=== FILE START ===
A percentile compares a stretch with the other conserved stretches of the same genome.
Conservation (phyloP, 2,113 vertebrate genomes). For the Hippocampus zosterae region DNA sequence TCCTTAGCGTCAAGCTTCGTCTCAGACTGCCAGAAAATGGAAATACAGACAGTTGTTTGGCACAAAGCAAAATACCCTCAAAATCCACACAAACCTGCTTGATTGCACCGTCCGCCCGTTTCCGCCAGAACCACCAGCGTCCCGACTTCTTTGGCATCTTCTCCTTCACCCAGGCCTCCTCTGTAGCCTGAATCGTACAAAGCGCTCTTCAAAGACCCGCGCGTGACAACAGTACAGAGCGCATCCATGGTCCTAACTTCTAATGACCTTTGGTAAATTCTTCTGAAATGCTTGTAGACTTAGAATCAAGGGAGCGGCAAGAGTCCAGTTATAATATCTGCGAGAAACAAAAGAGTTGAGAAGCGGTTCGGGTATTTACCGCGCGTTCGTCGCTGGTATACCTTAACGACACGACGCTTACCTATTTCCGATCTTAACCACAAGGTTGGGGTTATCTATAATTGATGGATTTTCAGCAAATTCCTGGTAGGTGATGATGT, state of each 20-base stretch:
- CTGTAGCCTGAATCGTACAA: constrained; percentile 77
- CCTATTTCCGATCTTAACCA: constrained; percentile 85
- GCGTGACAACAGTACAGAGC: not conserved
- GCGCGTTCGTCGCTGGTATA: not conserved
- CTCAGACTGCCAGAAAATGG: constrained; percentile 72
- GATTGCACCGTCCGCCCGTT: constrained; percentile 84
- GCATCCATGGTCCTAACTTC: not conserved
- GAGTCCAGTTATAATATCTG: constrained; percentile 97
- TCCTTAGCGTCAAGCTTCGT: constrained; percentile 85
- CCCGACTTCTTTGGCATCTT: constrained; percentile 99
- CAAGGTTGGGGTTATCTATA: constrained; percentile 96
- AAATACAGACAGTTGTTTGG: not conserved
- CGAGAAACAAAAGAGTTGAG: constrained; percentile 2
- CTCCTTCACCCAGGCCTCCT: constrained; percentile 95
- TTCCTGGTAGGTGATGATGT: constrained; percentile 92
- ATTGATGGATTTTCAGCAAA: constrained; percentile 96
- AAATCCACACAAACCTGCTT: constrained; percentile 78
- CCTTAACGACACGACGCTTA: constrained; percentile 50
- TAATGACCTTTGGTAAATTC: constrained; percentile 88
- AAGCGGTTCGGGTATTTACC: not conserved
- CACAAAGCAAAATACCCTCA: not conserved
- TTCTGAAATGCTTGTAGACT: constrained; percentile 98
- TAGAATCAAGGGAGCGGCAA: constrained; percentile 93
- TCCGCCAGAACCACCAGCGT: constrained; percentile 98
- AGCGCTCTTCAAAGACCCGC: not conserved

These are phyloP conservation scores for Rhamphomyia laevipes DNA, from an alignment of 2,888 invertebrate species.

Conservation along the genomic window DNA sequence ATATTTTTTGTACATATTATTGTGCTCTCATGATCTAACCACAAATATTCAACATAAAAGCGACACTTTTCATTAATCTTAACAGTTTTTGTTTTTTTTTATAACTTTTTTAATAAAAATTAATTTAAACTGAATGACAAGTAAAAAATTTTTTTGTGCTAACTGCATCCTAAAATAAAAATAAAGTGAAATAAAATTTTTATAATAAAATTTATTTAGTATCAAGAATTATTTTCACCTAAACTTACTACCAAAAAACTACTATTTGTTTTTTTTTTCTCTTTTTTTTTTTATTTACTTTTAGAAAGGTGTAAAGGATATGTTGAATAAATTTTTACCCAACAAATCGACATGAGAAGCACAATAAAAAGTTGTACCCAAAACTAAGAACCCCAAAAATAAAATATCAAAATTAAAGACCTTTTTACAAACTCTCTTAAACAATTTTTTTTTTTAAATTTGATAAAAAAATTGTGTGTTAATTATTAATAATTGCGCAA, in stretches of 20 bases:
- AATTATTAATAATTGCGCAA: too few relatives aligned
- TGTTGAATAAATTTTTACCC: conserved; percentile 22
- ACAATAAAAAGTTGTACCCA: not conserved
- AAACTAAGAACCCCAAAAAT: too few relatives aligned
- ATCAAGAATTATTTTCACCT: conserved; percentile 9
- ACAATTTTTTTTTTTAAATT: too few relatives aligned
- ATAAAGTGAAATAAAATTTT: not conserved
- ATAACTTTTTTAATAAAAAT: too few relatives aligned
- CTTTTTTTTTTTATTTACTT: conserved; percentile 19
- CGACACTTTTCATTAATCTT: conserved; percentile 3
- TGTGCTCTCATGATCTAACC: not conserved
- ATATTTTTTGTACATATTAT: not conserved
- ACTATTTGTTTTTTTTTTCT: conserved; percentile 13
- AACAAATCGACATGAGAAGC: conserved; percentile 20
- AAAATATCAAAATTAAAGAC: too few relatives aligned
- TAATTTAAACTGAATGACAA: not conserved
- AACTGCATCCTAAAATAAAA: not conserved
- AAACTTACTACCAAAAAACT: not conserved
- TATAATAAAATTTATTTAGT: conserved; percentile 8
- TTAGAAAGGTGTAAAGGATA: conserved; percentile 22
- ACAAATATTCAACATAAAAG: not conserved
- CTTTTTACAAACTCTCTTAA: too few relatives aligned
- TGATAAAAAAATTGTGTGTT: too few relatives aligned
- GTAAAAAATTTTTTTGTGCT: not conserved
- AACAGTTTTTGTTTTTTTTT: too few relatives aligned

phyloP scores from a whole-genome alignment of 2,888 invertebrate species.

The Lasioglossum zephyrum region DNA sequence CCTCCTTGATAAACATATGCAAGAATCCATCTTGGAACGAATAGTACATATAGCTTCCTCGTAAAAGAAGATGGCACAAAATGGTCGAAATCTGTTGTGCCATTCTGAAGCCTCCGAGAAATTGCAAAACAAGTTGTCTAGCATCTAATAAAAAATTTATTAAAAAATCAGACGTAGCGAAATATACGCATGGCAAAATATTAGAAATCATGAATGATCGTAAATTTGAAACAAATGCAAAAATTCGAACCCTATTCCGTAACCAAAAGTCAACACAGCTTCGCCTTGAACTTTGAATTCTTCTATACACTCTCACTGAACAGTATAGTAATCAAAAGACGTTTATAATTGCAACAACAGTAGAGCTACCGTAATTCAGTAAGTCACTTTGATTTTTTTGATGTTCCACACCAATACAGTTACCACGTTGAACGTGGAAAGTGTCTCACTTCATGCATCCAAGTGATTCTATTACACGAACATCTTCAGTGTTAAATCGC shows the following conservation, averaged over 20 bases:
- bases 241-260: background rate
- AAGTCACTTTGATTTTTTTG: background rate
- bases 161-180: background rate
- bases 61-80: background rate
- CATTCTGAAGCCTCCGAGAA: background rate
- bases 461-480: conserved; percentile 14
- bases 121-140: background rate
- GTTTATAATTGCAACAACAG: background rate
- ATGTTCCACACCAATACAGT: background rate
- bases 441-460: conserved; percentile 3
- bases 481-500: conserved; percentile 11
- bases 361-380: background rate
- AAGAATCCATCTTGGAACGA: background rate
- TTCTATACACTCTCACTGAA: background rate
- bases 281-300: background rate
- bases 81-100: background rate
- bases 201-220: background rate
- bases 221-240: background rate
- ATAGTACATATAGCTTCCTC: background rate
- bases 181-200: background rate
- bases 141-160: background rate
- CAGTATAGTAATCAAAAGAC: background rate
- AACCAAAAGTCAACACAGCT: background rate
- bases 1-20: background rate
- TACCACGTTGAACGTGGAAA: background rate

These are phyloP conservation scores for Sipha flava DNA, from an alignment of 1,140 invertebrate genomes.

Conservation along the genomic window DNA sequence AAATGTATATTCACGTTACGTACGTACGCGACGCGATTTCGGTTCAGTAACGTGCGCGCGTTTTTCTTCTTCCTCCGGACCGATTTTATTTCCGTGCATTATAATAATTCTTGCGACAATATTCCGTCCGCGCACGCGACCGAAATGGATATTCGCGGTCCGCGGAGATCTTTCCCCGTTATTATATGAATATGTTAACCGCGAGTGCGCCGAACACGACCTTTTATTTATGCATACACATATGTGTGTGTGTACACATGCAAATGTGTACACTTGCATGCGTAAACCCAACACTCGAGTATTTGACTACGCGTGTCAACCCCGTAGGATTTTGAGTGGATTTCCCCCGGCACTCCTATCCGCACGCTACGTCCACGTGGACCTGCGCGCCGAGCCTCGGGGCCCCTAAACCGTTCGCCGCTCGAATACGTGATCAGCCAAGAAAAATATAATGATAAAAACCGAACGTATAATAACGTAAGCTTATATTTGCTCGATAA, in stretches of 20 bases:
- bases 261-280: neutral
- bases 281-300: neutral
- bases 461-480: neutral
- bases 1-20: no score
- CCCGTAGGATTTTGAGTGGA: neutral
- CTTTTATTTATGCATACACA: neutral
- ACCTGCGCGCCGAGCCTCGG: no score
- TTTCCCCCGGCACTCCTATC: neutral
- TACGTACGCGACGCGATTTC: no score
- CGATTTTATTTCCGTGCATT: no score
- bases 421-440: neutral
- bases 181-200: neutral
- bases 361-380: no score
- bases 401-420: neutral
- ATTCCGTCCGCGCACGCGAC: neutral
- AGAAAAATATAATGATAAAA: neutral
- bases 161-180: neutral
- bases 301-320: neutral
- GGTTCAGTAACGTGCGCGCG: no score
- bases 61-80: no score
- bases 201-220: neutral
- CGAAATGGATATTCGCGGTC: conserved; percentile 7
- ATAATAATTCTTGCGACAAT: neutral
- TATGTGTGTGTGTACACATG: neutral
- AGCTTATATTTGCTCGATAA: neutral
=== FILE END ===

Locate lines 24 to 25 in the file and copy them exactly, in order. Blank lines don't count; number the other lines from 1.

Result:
- TTCTGAAATGCTTGTAGACT: constrained; percentile 98
- TAGAATCAAGGGAGCGGCAA: constrained; percentile 93